First Evening


After finishing my dinner break, I came downstairs and walked into the sushi bar. It was close to six o’clock, and there were some customers in the restaurant.

“I finished my break. What should I do now?” I asked Toshi.

“Why don’t you stand behind us and keep on eye on what we do. You can look at this sushi menu and learn about our rolls, nigiri, and sashimi. If you have any questions, just let us know,” Toshi said to me with almost no facial expression. Gosh, he seemed so unfriendly, I thought.

“Really? That’s is? That’s all I do for the rest of the evening, to stand here and do nothing but watch you guys work?” I thought but did not say that to Toshi or Jun.

The orders came in through a printer that was on the back shelf of the sushi bar. That was also where they kept all the plates, so every time they got an order in, they turned back and grabbed a plate or two. The printed made a sound like a smaller version of an old computer printer with holes in the paper. Jun reached out and grabbed the ticket and placed it on top of the sushi case. Toshi and Jun both looked at the ticket for a second, then Toshi said,

“Well, Jun-chan, you can do this order by yourself.”

Jun nodded and quickly turned around and grabbed a medium size plate from the shelf and placed the plate on top of the sushi case.

Jun picked up a sheet of nori and grabbed the stainless rice warmer lid. He then wet his hands and picked up some sushi rice he prepped this afternoon. He quickly spread the rice over the nori, sprinkled some sesame seeds, then flipped over and placed some crab, cucumber, and avocado. He reached for a bamboo rolling mat, makisu and gave a gentle squeeze after placing it over the California Roll. Then, removed the mat and cut the roll into six pieces with his knife.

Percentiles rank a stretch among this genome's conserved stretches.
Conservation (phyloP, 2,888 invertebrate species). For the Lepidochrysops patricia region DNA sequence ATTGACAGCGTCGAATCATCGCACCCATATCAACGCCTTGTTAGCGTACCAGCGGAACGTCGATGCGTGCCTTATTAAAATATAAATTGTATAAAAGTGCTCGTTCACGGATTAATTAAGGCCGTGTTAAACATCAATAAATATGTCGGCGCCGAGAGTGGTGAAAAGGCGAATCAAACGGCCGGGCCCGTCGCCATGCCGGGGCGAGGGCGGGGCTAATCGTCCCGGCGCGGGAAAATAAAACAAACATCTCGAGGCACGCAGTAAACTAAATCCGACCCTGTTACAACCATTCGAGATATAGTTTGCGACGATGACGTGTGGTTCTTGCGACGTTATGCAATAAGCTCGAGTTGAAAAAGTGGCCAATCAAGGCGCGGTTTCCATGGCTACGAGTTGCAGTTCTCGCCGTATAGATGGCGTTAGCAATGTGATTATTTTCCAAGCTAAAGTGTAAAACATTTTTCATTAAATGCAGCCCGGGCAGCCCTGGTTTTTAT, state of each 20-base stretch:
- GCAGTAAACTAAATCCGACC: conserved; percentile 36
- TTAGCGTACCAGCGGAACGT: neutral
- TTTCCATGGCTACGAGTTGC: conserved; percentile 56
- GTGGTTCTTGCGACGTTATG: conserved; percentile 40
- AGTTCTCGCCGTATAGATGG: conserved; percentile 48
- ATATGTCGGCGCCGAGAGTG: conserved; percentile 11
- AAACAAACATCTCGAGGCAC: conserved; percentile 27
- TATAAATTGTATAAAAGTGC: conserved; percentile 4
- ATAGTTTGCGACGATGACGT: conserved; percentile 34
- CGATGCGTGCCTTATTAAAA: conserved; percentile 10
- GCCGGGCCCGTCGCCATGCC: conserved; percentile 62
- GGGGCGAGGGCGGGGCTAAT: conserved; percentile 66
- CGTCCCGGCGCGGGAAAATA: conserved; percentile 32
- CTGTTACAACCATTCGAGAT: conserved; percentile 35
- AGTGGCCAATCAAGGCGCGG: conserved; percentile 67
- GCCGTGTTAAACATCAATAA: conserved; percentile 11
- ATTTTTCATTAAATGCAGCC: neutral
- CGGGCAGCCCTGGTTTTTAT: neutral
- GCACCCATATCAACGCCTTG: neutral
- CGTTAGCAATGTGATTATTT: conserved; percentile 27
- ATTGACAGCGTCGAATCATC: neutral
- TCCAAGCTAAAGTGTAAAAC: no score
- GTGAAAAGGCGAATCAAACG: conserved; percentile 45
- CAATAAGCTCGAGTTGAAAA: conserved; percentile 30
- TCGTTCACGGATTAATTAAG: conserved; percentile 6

It was my first time paying close attention to the making of the California Roll.

The whole process did not seem so complicated at all. It probably took Jun less than a minute to make one roll. I did not think it was easy but never thought it would be super difficult.

Just like California Roll, Jun made another roll: Spicy Tuna. Spicy tuna only had cucumber and no avocado. To make Spicy Tuna, the difference was to use spicy tuna mix instead of crab mix and the rest was the same: grab rice, spread, sesame, flip, filling, roll and cut. Even though Jun had been there for three months, he seemed to be relaxed and doing quite all right.

Jun finished his order, then picked up the plate with his tickets, and placed the plate on top of the small counter behind the wall by the sushi bar, so that waitress could pick it up. Jun did not ring the bell, or said “Order ready,” in loud voices, as I heard in some other Japanese restaurants.

“Don’t you say anything?” I asked Jun.

“No, no need to say anything. Once we finish the order, all we have to do is put the plate with the ticket. The ticket is very important. That is the only thing they will see and check to make sure we have every order on the plate. It not they are supposed to tell us. Just to makes sure to double check the order to make sure you make everything.”


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